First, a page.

Eye For Film >> Movies >> Caught (1949) Film Review
It's the late 1940s and a woman still needs a man to look after her (well her bills, jewels and mink coats anyway), what is a girl to do? How about a brief spell in a "School of Charm", a slight modeling career and throw in a wealthy prince charming to sweep you off your feet so you're happy ever after - and rich as well!
So far, so good. But what happens after the modern Cinderella marries her prince? Max Ophuls gives us a worst-case scenario in this wonderfully melodramatic film noir.
Idealistic Leonora (Barbara Bel Geddes) wanders innocently through life, saving up cash from her car hop job for her intensive charm school training, little knowing what lies ahead. Becoming destroyed, then assertive and independent she finds love with a worthy doctor (James Mason unusually taking romantic lead), before finally shrieking and panicking around her mansion, desperate to escape the wealthy husband who is more concerned with ownership than love.
The only vaguely human relationship millionaire hubby Smith manages to maintain is with his rather camp colleague Franzi (a thankless role played wonderfully by Curt Bois) who sticks by him despite equally bad treatment.
Robert Ryan makes Smith a fantastically unlikable millionaire who we meet at night and are never allowed to see full daylight - yes, he is that evil. Though at first you cannot help but feel he has some entitlement not to be particularly courteous to the obviously gold-digging stranger he has married to spite his analyst.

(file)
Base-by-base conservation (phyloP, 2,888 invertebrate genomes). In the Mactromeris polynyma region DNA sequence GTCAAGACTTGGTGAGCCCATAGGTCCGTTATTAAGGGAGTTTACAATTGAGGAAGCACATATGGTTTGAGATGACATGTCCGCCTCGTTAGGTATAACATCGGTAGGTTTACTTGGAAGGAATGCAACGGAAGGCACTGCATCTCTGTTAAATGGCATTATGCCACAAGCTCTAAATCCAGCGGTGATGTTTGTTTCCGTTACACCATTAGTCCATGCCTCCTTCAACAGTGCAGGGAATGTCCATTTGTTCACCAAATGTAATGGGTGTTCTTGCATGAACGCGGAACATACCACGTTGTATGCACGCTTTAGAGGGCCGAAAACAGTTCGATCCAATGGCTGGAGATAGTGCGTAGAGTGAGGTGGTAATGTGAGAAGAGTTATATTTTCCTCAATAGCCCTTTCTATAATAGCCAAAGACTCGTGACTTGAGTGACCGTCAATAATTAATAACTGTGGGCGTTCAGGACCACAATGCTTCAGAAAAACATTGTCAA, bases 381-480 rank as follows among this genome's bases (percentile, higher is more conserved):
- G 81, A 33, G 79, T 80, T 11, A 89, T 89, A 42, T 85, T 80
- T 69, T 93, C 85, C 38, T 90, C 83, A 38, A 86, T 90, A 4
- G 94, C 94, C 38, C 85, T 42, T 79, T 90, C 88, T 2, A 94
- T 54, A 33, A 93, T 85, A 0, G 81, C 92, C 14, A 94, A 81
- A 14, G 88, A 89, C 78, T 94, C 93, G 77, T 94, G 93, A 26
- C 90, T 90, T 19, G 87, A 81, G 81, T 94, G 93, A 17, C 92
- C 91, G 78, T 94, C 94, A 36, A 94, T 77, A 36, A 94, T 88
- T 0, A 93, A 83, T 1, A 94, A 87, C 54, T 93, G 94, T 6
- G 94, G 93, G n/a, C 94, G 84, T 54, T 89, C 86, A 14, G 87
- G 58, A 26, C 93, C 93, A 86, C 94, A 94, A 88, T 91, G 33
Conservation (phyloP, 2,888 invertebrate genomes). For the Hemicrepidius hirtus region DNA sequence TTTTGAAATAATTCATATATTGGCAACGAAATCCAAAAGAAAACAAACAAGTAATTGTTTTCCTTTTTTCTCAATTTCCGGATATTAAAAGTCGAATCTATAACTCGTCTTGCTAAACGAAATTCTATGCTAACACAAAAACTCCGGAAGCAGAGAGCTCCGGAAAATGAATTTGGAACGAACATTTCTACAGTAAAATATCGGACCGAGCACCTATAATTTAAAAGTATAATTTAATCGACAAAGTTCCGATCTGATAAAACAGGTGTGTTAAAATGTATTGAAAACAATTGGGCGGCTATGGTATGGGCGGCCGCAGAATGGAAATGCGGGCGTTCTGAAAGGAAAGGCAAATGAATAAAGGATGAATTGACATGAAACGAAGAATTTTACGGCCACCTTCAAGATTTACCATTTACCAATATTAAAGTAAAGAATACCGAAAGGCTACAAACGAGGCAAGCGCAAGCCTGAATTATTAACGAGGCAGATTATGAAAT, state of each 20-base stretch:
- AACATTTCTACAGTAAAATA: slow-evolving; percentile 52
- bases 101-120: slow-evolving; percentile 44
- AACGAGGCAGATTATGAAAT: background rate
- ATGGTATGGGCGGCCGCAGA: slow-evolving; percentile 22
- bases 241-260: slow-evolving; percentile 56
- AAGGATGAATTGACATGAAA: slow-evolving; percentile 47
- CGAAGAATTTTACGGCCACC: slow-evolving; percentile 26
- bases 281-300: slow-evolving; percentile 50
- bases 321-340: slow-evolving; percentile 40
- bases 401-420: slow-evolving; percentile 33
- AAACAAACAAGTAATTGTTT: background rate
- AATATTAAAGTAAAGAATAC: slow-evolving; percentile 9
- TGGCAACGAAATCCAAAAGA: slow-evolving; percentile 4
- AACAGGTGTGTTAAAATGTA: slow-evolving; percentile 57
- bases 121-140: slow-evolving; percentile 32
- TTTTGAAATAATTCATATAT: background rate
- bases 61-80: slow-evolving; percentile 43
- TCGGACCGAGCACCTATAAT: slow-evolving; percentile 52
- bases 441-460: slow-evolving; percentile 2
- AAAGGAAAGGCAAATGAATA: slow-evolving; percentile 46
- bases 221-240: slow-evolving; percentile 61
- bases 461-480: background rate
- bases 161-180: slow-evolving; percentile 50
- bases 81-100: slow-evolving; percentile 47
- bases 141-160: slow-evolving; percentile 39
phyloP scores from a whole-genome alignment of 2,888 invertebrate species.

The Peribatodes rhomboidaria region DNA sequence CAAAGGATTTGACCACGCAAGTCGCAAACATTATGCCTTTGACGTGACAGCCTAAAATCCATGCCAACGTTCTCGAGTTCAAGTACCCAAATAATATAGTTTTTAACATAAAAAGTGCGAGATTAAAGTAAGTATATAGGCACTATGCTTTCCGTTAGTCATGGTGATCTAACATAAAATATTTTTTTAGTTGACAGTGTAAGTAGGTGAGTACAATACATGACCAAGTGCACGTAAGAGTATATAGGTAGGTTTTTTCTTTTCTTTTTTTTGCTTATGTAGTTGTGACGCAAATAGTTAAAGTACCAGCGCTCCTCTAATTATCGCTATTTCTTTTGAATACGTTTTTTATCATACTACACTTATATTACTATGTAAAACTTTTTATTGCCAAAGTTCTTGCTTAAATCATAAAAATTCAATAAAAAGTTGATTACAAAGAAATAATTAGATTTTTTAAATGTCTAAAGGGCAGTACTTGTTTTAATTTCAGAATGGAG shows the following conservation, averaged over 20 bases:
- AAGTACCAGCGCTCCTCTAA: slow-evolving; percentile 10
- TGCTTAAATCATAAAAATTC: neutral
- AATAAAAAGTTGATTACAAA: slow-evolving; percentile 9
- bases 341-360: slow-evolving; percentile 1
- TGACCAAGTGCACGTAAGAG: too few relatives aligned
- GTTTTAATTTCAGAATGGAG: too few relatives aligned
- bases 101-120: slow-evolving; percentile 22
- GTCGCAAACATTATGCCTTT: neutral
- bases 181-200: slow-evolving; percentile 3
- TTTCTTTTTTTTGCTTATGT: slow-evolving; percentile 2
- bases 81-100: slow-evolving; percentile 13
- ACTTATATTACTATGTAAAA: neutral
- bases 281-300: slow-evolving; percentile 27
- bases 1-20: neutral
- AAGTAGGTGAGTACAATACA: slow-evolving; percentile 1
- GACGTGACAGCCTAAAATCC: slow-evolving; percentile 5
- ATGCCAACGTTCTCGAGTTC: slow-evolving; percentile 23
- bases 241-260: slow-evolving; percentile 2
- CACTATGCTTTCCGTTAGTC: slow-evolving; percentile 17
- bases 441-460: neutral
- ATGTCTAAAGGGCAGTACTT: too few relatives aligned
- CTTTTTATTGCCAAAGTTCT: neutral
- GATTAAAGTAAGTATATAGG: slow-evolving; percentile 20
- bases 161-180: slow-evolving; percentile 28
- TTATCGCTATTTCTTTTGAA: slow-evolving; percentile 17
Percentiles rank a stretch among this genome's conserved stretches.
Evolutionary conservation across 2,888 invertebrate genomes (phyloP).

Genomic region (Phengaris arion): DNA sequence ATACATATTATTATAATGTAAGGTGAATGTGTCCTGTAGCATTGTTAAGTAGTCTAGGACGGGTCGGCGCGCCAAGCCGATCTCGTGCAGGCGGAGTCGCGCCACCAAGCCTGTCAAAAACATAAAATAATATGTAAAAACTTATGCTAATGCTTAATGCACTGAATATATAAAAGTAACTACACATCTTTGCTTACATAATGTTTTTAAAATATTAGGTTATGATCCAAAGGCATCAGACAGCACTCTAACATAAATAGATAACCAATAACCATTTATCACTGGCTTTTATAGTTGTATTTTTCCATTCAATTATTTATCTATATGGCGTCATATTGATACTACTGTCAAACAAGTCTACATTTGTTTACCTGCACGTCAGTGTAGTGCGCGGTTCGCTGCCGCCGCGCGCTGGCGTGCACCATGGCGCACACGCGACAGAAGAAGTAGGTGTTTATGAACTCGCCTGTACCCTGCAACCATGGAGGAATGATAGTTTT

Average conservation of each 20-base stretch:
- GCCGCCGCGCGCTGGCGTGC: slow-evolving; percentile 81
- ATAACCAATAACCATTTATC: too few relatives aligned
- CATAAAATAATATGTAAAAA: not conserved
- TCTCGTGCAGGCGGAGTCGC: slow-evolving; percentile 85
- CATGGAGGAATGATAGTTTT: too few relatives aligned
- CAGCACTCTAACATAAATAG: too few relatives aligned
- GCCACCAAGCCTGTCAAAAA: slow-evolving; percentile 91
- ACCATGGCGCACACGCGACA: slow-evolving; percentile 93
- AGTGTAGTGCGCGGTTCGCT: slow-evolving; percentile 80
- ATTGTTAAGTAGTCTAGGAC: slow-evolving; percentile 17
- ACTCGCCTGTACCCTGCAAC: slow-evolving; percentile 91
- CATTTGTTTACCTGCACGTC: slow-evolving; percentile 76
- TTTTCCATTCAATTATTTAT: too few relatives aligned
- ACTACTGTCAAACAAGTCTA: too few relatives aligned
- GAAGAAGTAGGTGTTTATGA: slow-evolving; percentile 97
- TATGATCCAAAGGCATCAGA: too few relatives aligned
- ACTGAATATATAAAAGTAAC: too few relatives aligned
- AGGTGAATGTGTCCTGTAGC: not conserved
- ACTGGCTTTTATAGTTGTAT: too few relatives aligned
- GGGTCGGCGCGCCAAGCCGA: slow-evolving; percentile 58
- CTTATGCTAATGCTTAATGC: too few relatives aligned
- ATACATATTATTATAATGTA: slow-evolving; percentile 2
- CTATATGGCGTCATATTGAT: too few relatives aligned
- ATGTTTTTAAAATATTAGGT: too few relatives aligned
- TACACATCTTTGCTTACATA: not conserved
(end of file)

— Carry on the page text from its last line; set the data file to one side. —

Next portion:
The millionaire premise allows Ophuls to remain in his favourite opulent surroundings (albeit 1950's equivalents of his preferred 1900s decor) for much of the film. The dark and moody setting of the mansion take on a life of its own, with the initially hopelessly frail young blond Leonora wandering through like a stranded puppy posing in very beautiful (and usually white) dresses.
The film never quite builds the tension it needs, particularly in the first half where Leonora is so irritatingly wholesome that you almost wish Smith would push further with his tyrannical controlling of his wife. That said the whole film lights up when Mason arrives on the scene. Thoroughly watchable hokum.Reviewed on: 19 Jan 2001
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